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ORIGINAL ARTICLE
Year : 2013  |  Volume : 7  |  Issue : 1  |  Page : 24-28

A randomized controlled trial to compare fentanyl-propofol and ketamine-propofol combination for procedural sedation and analgesia in laparoscopic tubal ligation


Department of Anaesthesiology and Critical Care, Lady Hardinge Medical College and Shrimati Sucheta Kriplani Hospital, New Delhi, India

Correspondence Address:
Ranju Singh
Department of Anesthesiology and Critical Care, Lady Hardinge Medical College and Shrimati Sucheta Kriplani Hospital, New Delhi B 2/532, Ekta Gardens, I.P. Extension, Patparganj, Delhi
India
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Source of Support: None, Conflict of Interest: None


DOI: 10.4103/1658-354X.109801

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Date of Web Publication30-Mar-2013
 

  Abstract 

Background: Procedural sedation and analgesia is widely being used for female laparoscopic sterilization using combinations of different drugs at varying doses. This study compared the combination of fentanyl and propofol, and ketamine and propofol in patients undergoing outpatient laparoscopic tubal ligation, with respect to their hemodynamic effects, postoperative recovery characteristics, duration of hospital stay, adverse effects, and patient comfort and acceptability. Settings and Design: Randomized, double blind. Methods: Patients were assigned to receive premixed injection of either fentanyl 1.5 μg/kg + propofol 2 mg/kg (Group PF, n0=50) or ketamine 0.5 mg/kg + propofol 2 mg/kg (Group PK, n=50). Hemodynamic data, peripheral oxygen saturation, and respiratory rate were recorded perioperatively. Recovery time, time to discharge, and comfort score were noted. Statistical Analysis: Chi-square (χ2 ) test was used for categorical data. Student's t-test was used for quantitative variables for comparison between the two groups. For intragroup comparison, paired t-test was used. SPSS 14.0 was used for analysis. Results: Although the heart rate was comparable, blood pressures were consistently higher in group PK. Postoperative nausea and vomiting and delay in voiding were more frequent in group PK ( P<0.05). The time to reach Aldrete score ≥8 was significantly longer in group PK (11.14±3.29 min in group PF vs. 17.3±6.32 min in group PK, P<0.01). The time to discharge was significantly longer in group PK (105.8±13.07 min in group PF vs.138.18±13.20 min in group PK, P<0.01). Patient comfort and acceptability was better in group PF, P<0.01). Conclusion: As compared to ketamine-propofol, fentanyl-propofol combination is associated with faster recovery, earlier discharge, and better patient acceptability.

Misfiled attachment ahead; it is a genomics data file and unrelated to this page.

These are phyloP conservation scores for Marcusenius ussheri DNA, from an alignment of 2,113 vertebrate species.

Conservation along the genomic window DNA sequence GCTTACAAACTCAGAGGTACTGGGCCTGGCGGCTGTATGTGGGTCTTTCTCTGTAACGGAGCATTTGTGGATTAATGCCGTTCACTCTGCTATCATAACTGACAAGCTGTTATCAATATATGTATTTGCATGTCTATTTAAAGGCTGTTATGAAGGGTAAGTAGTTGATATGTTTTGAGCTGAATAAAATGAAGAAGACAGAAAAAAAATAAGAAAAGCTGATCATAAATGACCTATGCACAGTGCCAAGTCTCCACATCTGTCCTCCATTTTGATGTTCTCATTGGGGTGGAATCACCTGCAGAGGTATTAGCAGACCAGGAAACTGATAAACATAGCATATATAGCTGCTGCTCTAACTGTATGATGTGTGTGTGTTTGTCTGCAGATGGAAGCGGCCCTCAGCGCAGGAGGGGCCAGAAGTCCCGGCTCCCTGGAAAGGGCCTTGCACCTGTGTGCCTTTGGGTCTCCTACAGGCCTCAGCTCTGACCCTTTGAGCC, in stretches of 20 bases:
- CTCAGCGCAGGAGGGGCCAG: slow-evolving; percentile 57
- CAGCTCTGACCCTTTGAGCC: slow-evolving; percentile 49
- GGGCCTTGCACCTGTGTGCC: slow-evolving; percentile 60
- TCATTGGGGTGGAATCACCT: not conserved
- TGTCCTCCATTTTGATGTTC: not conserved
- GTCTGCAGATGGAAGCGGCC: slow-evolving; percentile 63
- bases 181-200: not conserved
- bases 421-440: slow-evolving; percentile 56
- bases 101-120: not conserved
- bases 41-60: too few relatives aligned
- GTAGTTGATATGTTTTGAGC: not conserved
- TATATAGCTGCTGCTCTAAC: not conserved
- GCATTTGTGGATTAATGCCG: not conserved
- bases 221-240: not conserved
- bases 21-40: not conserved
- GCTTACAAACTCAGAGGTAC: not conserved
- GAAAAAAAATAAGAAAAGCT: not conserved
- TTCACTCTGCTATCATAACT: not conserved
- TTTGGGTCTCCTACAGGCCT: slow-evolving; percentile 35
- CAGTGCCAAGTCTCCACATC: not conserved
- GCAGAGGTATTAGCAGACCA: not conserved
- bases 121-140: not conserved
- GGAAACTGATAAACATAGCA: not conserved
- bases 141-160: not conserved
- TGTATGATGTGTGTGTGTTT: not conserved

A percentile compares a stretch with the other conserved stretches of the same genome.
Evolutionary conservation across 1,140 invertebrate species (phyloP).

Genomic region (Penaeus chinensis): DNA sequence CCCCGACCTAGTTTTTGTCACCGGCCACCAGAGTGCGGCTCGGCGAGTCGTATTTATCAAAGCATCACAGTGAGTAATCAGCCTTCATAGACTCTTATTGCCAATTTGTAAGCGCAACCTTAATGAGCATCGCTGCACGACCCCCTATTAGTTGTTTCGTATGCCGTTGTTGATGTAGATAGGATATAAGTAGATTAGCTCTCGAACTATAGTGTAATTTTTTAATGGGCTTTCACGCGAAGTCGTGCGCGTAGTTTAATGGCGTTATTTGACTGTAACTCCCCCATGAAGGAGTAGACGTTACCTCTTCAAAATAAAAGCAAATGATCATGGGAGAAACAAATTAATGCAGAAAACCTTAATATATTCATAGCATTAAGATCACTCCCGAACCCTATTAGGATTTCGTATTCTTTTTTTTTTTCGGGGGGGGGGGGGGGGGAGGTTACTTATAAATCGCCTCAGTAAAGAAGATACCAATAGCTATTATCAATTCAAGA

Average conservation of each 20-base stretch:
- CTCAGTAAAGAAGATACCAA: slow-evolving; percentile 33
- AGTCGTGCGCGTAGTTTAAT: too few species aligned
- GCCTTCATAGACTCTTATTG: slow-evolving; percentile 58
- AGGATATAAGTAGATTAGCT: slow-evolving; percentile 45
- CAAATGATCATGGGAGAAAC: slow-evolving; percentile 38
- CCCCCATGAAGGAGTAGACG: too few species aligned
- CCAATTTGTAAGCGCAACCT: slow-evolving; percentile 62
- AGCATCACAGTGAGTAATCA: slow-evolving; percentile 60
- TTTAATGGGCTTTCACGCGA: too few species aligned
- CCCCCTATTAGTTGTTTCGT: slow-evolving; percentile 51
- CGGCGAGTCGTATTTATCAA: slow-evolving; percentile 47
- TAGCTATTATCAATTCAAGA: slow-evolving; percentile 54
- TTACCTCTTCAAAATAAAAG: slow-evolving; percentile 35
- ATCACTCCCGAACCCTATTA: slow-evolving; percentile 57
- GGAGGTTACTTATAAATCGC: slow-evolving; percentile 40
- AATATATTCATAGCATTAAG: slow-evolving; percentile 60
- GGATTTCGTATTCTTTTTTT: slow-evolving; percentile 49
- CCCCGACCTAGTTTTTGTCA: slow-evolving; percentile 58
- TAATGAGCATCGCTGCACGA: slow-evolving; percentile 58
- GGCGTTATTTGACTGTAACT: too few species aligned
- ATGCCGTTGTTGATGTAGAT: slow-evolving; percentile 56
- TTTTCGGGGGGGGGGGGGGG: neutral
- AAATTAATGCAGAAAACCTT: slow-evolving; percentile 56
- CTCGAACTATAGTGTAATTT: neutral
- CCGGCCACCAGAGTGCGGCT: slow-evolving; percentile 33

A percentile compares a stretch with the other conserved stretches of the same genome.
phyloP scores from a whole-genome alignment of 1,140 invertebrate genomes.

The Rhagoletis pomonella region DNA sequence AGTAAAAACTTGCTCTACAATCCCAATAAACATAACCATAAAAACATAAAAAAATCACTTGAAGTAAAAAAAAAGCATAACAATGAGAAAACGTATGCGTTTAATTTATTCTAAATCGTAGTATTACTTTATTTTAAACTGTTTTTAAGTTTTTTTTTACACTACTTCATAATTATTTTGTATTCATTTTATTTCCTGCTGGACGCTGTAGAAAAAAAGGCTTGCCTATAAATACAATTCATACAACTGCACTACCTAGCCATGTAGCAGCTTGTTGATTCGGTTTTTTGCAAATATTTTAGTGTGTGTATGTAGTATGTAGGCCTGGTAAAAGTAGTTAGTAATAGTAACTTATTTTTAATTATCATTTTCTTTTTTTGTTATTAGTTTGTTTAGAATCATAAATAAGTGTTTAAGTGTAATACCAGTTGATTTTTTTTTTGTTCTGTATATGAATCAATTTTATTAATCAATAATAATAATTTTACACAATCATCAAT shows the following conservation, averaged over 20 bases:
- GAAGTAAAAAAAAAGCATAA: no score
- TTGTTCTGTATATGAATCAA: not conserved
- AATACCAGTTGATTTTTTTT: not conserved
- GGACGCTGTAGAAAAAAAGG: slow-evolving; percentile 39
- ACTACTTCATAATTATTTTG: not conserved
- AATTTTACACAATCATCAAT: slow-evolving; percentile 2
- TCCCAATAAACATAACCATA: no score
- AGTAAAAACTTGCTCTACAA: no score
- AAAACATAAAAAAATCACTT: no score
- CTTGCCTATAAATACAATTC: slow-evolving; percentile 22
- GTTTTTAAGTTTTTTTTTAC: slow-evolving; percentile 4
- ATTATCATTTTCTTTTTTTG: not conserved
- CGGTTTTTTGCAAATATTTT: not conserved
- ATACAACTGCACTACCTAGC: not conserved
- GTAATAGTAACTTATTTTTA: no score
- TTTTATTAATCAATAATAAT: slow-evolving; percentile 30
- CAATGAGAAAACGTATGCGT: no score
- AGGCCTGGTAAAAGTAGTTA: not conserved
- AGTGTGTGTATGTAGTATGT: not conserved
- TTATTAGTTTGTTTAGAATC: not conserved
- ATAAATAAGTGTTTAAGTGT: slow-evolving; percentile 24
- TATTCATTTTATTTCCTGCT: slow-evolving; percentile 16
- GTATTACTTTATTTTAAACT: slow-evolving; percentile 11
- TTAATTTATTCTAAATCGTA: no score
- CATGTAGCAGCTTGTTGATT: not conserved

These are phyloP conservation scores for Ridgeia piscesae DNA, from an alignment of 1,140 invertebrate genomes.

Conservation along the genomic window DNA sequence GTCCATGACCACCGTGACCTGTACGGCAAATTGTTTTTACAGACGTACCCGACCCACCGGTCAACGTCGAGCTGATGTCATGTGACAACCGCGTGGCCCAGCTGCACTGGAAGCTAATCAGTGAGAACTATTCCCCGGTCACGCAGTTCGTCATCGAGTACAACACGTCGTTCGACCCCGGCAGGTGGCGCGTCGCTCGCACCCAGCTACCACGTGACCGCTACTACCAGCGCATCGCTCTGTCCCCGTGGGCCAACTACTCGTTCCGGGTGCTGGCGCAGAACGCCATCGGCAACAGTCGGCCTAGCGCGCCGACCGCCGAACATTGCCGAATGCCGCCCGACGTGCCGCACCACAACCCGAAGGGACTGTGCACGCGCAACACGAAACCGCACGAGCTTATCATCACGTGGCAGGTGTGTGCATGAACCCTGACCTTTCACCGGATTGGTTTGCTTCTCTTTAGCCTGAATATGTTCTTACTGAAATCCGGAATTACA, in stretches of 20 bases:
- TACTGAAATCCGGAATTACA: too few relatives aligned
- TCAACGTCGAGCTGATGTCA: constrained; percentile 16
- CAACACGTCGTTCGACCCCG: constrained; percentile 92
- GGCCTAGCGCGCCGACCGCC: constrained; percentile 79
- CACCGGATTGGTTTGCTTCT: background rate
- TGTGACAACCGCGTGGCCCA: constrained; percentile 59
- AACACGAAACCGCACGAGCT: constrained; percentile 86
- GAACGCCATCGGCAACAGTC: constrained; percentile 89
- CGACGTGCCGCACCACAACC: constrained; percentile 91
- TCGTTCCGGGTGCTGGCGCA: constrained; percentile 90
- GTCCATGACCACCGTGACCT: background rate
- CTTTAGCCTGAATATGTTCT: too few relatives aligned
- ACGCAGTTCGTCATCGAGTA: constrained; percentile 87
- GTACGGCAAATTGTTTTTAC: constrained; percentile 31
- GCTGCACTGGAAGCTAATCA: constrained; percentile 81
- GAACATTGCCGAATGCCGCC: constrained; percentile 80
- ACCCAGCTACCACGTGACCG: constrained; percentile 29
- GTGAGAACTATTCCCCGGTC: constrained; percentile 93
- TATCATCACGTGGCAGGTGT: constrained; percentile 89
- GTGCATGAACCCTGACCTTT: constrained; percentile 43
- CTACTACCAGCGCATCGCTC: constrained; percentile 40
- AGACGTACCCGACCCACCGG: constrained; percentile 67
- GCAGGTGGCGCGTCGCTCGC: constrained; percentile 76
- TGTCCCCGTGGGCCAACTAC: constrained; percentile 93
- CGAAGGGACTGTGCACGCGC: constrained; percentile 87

Keywords: Intravenous sedation, ketamine, laparoscopic tubal ligation, local anesthesia, propofol


How to cite this article:
Singh R, Ghazanwy M, Vajifdar H. A randomized controlled trial to compare fentanyl-propofol and ketamine-propofol combination for procedural sedation and analgesia in laparoscopic tubal ligation. Saudi J Anaesth 2013;7:24-8

How to cite this URL:
Singh R, Ghazanwy M, Vajifdar H. A randomized controlled trial to compare fentanyl-propofol and ketamine-propofol combination for procedural sedation and analgesia in laparoscopic tubal ligation. Saudi J Anaesth [serial online] 2013 [cited 2020 Apr 7];7:24-8. Available from: http://www.saudija.org/text.asp?2013/7/1/24/109801